In order to find the concentration of calcium hydroxide solution I would carry out a titration. Titration is an example of volumetric analysis. Titration is a technique used to find the concentration of an unknown solution. Using volumetric analysis I can find the concentration of calcium hydroxide if the concentration of the acid is known.
Calcium Hydroxide (Ca(OH)2) is formed when Calcium Oxide reacts with water. This reaction is exothermic and the product is slightly alkali.
CaO(s) + H2O(l) Ca2+(aq) + 2OH-(aq)
Calcium Hydroxide solution is called lime water. Lime water is formed when calcium carbonate(CaCO3(s)) is heated to form calcium oxide or quick lime (CaO(s)) and carbon dioxide (CO2(g)). Which is then reacted with water to form calcium hydroxide or slaked lime (Ca(OH)2(s)), this is then dissolved in water to form an aqueous solution of lime water (Ca(OH)2(aq)). I will write the symbol equation for this reaction below:
CaCO3 HEAT CaO(s) + CO2(g)
CaO(s) + H2O(l) Ca(OH)2(s)
Ca(OH)2(s) + H2O(l) Ca(OH)2(aq)
Lime water gives a milky white precipitate when reacted with carbon dioxide:
Ca(OH)2(aq) + CO2(g) CaCO3(s) + H2O(l)
It is also treated with a lot less care than the caustic alkalis of group 1 metals such as sodium hydroxide (NaOH). Calcium hydroxide like the other hydroxides in its group, is only partially soluble in water. (Solubility of Ca(OH)2 is 1.5 x 10-3 mol/100g of water at 25ï¿½c).
The reaction between calcium hydroxide and acid is an example of an acid – base titration.
Acid + Base Salt + Water
2HCl(aq) + Ca(HO)2(aq) CaCl2(aq) + H2O(l)
This is a neutralisation reaction. I can write an ionic equation for this reaction:
2H+(aq) + 2Cl-(aq) + Ca2+(aq) + 2OH-(aq) Ca2+(aq) + 2Cl-(aq) + 2H2O(l)
By cancelling out the spectator ions we get the following ionic equation:
2H+(aq) + 2OH-(aq) 2H2O(l)
By dividing by 2 we get the simplest ratio:
H+(aq) + 2OH-(aq) H2O(l)
This ionic equation applies to all neutralisation reactions. The H+ ions can from any acid; the OH- ions can come from any alkali. This reaction is exothermic. The enthalpy of neutralisation is approx 58Kjmol-1.
The apparatus for a titration will include:
* 25cm3 graduated pipette
* Pipette filler
* Measuring cylinder
* Distilled water
* Indicator (phenolphthalein)
* Hydrochloric acid
* 250cm3 of limewater
In the titration I would expect the titre to be about 25cm3.
25cm3 solution of Ca(OH)2 will contain approx (25 ï¿½ 250) x 1 = 0.1g
Mr of Ca(OH)2 = 40.1 + 16 + 16 + 1 + 1 = 74.1g
Moles of Ca(OH)2 = mass ï¿½ Mr = 0.1 ï¿½ 74.1 = 1.35 x 10-3
From the equation, 2 moles of HCl will react with 1 mole of Ca(OH)2.
Therefore moles of HCl = 2 x (1.35 x 10-3)
= 2.7 x 10-3
Concentration of HCl is 2 mol dm-3
Moles = (volume ï¿½ 1000) x concentration
Volume = (moles x 1000) ï¿½ concentration
= (2.7 x 10-3 x 1000) ï¿½ 2
= 2.7 ï¿½ 2
= 1.35 cm3
This shows that 1.35cm3 of 2 moles of HCl is needed. However this acid is too concentrated and dangerous to use therefore I will need to dilute it.
Concentration1 x volume1 = concentration2 x volume2
2 x 1 = 0.1 x volume2
(2 x 1) ï¿½ 0.1 = volume2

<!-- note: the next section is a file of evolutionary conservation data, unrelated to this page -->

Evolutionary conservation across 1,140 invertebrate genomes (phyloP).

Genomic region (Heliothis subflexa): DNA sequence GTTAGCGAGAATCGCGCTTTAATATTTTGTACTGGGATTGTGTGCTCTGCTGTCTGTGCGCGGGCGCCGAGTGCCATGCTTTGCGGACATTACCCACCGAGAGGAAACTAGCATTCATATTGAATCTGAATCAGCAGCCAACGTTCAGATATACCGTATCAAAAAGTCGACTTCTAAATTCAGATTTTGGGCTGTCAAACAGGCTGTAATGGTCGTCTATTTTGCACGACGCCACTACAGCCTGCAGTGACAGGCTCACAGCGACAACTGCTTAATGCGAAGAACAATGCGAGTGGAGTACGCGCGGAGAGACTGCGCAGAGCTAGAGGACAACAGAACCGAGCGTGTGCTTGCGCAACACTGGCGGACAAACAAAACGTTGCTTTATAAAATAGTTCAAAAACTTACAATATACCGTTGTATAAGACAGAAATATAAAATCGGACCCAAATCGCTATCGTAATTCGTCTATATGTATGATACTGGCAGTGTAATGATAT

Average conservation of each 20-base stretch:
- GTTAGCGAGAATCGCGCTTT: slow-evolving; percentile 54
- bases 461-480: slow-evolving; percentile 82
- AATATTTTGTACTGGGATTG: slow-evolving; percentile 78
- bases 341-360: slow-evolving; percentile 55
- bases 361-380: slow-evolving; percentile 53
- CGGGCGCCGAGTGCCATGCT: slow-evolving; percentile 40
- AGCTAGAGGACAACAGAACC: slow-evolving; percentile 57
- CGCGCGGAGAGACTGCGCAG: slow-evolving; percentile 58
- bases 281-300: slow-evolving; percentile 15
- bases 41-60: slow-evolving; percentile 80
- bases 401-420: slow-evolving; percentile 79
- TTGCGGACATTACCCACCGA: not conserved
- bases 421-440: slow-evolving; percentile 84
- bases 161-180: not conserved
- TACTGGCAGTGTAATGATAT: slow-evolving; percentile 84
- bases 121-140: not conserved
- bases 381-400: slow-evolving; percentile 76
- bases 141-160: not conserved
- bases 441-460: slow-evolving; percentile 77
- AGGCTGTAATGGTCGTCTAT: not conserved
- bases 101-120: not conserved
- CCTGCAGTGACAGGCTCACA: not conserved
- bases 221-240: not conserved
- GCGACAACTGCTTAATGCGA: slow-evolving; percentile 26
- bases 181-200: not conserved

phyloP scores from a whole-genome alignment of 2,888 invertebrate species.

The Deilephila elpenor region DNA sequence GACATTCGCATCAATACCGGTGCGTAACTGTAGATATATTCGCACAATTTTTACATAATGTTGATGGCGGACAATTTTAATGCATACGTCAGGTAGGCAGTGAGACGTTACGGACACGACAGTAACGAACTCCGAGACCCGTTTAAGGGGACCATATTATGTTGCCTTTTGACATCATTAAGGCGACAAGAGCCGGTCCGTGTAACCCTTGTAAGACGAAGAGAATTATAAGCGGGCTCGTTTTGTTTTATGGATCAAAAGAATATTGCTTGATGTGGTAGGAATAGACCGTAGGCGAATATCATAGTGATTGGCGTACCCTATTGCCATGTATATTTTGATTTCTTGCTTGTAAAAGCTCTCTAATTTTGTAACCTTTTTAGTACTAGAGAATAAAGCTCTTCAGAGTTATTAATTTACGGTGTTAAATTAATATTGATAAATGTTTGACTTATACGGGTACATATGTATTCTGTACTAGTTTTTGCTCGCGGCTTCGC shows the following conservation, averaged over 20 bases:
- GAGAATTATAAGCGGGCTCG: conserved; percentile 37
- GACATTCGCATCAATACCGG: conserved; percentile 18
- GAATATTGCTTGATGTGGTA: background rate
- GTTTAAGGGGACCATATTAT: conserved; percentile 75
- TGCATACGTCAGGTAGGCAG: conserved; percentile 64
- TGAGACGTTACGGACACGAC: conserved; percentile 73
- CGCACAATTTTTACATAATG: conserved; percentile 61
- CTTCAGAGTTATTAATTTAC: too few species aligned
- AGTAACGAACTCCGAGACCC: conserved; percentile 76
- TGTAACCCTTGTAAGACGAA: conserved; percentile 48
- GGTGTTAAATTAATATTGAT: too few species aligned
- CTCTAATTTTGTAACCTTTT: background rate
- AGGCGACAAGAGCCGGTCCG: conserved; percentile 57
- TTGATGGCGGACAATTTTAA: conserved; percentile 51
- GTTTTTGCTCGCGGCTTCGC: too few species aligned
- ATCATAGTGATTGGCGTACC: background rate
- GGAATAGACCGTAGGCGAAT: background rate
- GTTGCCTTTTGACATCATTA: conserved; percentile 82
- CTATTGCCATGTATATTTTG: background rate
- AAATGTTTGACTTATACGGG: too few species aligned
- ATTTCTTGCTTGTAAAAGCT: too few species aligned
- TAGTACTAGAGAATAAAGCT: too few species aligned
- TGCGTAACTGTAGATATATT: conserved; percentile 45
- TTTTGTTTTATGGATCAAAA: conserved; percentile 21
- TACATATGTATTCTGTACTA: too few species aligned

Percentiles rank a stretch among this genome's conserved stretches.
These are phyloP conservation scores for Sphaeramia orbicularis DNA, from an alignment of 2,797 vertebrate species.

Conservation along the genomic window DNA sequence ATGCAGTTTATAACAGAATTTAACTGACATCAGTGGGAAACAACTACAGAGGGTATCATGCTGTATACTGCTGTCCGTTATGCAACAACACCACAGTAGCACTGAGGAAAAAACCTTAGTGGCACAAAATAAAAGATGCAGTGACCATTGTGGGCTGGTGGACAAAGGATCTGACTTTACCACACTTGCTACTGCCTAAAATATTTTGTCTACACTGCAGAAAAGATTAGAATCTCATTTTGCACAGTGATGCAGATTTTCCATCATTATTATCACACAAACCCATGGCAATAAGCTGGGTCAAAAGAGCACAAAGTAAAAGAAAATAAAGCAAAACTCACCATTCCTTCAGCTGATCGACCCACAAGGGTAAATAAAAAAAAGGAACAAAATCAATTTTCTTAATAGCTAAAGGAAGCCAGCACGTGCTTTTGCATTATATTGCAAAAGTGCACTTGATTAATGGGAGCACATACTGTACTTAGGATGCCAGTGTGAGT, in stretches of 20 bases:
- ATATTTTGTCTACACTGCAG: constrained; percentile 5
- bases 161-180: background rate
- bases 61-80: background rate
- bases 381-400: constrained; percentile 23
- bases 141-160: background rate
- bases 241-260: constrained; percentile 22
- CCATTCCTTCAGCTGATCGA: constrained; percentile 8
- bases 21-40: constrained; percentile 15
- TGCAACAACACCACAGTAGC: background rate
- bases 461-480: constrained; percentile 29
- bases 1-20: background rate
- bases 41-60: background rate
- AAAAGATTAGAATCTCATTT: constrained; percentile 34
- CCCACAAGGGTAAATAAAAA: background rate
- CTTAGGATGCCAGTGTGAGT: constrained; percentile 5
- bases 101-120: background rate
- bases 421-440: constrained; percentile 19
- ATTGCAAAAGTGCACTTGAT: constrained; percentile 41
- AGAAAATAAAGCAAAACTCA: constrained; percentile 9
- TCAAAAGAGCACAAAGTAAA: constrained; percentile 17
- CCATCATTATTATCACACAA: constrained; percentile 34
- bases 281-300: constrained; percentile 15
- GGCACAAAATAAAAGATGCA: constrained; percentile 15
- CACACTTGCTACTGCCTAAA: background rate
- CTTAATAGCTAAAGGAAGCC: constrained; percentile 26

20cm3 = volume2
I will measure out 10cm3 of 2 mol dm-3 HCl using a 10cm3 pipette. To this I would add 190cm3 of distilled water will be measures using a 100cm3 measuring cylinder. This will give me 200cm3 of 0.1M of HCl. This acid will be suitable for my titration.
At the end point the phenolphthalein will change colour from pink to colourless. I will do a rough titration and two accurate titrations, both within 0.1 cm3.
The titration curve for this reaction is shown below:
Where S = end point (25cm3 approx)
* As this experiment requires the use of Hydrochloric acid, care must be taken when handling this acid. As this acid is corrosive, gloves and protective clothing should be worn.
* Phenolphthalein has been known to have dangers. It may act as a skin, eye or respiratory irritant, and animal experiments indicate a theoretical risk that this material may be carcinogenic in humans if ingested at high levels over a long period. Therefore it is wise that gloves should be worn and when it is not in use it should be keep away in storage.
The indicators used in acid-base titrations are weak acids or weak bases which can dissociate in aqueous solution. Imagine a weak acid, HIn.
HIn(aq) H+(aq) + In-(aq)
If HIn and In- are different colours, then HIn will act as an indicator. In a solution with high concentration of H+ (and acid) the equilibrium will be forced to the left. As predicted by Le Chatelier’s principle, almost all the indicator will exist as HIn and the solution will be colourless. In an alkaline solution where the concentration of OH- is high, H+ ions will be removed as water (H2O).
HIn H+(aq) + In-(aq)
H+(aq) + OH-(aq) H2O(l)
Le Chateliers principle predicts that the equilibrium will move to the right and most of the indicator will exist as In-(red).
Structure of Phenolphthalein
Another indicator suitable for strong acid/weak base titration is methyl orange. This indicator is red in acidic solutions, and yellow in alkaline solutions.
Structure of Methyl Orange
* A – Level Chemistry; E.N. Ramsden
* Introduction to chemistry; B EARL and LDR WILFORD
* Chemistry 1
* Chemistry for A-Level